Then Johnson received a fortuitous phone call from Chris Kemp, the interim head coach at NAIA Eastern Oregon. Johnson, who played at Westwind Prepatory Academy in Phoenix before signing at WSU, had a prior relationship with Kemp, a former assistant at North Idaho College who’d spent six years coaching high school basketball in the region.

“I knew when I was little I wanted to always coach when I was done playing,” Johnson said Sunday after EOU’s 115-62 exhibition loss at Gonzaga. “So during COVID, I had thoughts in my head about not playing, starting coaching and Kemp gave me a perfect opportunity to coach at here at EOU.”

Johnson’s career has taken him to a myriad of destinations. He’s a Pontiac, Michigan, native who ventured to Arizona to play at Westwind in an effort to boost his recruiting exposure before spending four years on the Palouse, moving across the country to Bowling Green, Kentucky, for a graduate season at WKU and then traveling to South America where he launched his pro career in Blumenau, Brazil.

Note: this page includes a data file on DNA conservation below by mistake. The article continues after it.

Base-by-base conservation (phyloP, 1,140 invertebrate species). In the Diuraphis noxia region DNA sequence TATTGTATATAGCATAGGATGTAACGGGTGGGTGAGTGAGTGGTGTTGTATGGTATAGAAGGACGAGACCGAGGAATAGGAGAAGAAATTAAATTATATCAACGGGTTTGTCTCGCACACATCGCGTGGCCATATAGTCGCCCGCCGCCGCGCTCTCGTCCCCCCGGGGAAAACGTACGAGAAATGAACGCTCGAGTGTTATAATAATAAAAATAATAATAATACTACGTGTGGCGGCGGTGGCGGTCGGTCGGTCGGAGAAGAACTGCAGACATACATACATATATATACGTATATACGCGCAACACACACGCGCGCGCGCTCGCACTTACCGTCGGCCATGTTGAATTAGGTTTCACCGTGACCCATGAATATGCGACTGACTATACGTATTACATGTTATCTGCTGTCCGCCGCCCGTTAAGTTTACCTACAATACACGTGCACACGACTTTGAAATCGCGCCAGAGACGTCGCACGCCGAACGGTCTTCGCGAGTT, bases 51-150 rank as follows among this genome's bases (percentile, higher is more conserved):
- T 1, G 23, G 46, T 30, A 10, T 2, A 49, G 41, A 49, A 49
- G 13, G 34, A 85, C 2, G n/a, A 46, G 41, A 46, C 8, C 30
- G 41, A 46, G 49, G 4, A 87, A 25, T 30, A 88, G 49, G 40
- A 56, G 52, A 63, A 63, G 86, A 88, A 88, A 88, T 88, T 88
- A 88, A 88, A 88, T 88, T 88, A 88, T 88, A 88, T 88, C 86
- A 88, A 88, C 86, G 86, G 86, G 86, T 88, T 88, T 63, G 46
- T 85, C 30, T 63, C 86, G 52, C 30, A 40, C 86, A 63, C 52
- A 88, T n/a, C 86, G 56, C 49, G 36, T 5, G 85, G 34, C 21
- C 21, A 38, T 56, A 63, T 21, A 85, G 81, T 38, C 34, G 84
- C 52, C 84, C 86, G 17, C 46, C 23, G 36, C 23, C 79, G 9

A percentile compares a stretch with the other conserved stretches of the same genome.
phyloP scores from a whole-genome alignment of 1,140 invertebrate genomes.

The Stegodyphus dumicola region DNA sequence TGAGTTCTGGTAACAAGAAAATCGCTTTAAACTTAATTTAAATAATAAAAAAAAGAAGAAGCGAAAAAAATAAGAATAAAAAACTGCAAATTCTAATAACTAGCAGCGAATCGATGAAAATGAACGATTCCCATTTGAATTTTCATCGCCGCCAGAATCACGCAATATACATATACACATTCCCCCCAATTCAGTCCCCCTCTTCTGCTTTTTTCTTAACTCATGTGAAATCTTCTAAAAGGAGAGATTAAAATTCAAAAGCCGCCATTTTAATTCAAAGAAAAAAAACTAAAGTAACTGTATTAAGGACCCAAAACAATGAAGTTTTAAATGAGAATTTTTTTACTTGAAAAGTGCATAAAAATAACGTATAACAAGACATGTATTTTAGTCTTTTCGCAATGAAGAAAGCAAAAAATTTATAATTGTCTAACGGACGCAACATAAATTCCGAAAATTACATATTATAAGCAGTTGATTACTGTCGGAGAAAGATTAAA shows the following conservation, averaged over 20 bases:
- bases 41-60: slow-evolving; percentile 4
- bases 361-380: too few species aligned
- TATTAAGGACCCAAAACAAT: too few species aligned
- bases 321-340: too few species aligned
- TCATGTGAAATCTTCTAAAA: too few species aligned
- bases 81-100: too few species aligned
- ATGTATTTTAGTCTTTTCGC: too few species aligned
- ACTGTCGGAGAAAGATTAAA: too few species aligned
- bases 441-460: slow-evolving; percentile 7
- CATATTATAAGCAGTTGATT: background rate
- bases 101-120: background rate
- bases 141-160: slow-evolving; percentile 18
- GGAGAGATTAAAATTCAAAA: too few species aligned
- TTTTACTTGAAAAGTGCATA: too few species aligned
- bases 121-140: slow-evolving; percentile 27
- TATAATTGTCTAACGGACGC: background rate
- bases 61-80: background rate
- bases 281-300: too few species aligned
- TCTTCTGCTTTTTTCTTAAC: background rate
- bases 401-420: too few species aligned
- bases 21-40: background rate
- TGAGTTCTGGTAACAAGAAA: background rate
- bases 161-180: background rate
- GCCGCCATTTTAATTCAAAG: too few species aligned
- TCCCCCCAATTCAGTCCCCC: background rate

But despite his various journeys, Johnson isn’t surprised to find himself back in the Pacific Northwest.

“It’s close to Washington, close to Washington State,” he said of EOU. “I love being around the Pacific Northwest.”

EOU’s basketball team didn’t necessarily come to Spokane on Sunday hoping to spring an upset of the nation’s top-ranked team, but the Mountaineers certainly gained knowledge and experience that should help them as they move into the thick of their Cascade Collegiate Conference schedule.

Johnson’s taking a similar approach to his first year as a college basketball assistant.

“Everything’s new for me, just being my first year, especially in college,” he said. “I just love working with the guys, them picking my brain of everything I know and how I did it as a player, I enjoy working with them on that. Workouts and drills and stuff, I just love working with the guys and just watching their game grow over time.”

Johnson’s sought out advice and tips from his former coaches in Pullman, namely Ken Bone and Curtis Allen, members of the WSU staff that managed to beat out Gonzaga, Washington and four other Pac-12 schools for the four-star guard’s commitment in 2011.